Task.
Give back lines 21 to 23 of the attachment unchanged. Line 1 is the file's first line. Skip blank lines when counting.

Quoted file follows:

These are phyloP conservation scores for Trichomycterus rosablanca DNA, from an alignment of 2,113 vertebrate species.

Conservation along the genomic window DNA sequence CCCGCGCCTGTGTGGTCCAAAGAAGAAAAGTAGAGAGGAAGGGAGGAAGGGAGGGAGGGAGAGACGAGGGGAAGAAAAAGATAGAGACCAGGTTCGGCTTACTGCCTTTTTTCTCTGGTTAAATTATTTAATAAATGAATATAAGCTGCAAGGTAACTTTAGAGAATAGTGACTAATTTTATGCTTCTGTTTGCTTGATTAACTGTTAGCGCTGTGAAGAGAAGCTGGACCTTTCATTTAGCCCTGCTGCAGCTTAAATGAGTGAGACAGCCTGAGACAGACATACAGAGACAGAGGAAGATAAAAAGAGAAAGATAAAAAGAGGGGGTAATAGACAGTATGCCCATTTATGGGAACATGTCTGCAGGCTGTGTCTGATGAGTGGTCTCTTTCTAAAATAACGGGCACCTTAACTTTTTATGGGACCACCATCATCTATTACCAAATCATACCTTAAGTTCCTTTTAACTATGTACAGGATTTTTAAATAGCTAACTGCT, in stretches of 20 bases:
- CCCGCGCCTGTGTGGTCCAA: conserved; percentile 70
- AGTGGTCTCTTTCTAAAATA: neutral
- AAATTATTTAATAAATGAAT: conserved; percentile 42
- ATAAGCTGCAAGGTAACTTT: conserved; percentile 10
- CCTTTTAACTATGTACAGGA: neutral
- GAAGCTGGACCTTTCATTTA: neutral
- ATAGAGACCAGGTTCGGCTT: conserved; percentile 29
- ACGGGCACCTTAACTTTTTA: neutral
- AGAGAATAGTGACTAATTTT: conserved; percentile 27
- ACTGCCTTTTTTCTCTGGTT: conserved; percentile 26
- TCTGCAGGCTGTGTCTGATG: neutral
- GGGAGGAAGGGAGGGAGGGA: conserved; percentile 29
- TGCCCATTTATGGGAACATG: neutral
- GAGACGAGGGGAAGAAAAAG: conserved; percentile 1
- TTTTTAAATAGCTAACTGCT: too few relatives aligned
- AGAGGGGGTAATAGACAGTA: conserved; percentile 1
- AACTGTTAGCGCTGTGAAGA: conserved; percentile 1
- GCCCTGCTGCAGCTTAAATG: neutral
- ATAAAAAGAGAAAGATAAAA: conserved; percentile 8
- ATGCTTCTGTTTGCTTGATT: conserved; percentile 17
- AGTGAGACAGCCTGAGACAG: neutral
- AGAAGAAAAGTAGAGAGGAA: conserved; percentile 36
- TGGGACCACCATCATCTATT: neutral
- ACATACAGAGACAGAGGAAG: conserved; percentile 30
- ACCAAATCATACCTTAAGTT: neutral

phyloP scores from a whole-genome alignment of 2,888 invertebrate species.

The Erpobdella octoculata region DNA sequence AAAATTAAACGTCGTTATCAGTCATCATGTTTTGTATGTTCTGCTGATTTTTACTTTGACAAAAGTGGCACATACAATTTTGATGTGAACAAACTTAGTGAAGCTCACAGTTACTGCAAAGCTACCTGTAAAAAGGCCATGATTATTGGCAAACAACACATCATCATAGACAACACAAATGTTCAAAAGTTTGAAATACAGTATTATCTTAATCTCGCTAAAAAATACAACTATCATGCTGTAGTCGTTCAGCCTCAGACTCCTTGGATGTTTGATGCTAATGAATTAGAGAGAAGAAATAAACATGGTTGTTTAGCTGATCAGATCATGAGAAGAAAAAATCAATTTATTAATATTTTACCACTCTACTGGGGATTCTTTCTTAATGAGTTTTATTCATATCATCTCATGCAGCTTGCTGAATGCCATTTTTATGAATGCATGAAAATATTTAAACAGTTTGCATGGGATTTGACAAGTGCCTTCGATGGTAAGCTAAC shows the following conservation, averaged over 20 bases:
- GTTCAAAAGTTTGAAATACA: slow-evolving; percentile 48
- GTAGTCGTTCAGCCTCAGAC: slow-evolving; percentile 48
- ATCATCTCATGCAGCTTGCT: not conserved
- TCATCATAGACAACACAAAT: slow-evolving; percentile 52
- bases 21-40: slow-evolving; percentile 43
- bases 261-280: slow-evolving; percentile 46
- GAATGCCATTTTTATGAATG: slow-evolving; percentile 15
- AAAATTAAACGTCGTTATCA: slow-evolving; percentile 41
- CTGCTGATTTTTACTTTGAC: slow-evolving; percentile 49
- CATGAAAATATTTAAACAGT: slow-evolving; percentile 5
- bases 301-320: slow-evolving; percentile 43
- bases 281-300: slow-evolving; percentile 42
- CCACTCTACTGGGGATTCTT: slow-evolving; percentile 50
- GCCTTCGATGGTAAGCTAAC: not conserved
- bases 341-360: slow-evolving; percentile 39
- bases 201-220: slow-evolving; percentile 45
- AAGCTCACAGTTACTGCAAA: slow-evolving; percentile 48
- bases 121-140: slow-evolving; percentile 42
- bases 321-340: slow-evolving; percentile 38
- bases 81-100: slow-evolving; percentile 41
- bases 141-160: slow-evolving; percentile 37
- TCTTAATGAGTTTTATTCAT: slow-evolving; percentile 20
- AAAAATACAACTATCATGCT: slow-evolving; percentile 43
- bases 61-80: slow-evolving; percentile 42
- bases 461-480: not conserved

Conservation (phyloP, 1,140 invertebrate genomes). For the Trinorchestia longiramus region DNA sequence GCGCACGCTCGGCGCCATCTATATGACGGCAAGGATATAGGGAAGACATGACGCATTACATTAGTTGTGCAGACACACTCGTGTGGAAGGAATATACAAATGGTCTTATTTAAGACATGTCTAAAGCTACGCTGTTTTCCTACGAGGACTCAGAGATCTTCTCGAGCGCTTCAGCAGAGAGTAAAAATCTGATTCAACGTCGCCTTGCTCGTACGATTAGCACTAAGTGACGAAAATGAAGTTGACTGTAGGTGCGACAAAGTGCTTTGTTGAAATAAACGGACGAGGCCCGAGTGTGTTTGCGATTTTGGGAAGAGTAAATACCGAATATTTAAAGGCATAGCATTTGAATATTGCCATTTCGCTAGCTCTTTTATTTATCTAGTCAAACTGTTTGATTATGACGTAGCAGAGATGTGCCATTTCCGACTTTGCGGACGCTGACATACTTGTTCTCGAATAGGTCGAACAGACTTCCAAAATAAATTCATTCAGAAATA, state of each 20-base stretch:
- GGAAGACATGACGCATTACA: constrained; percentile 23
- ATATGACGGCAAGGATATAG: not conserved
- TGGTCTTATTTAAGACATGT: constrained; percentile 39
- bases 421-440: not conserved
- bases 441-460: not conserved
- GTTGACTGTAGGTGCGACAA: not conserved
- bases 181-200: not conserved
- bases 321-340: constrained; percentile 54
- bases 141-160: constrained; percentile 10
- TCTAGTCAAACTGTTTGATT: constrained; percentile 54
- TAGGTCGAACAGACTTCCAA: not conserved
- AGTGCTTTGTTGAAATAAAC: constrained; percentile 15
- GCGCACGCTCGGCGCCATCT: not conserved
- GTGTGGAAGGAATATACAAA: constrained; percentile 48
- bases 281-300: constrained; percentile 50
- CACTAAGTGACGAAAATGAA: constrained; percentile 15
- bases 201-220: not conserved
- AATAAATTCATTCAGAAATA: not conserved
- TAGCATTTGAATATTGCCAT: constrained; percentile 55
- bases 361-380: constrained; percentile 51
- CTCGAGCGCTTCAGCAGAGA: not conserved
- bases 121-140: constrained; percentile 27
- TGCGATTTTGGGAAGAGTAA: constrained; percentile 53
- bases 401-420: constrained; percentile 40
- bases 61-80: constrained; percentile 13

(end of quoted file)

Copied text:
- ATAAAAAGAGAAAGATAAAA: conserved; percentile 8
- ATGCTTCTGTTTGCTTGATT: conserved; percentile 17
- AGTGAGACAGCCTGAGACAG: neutral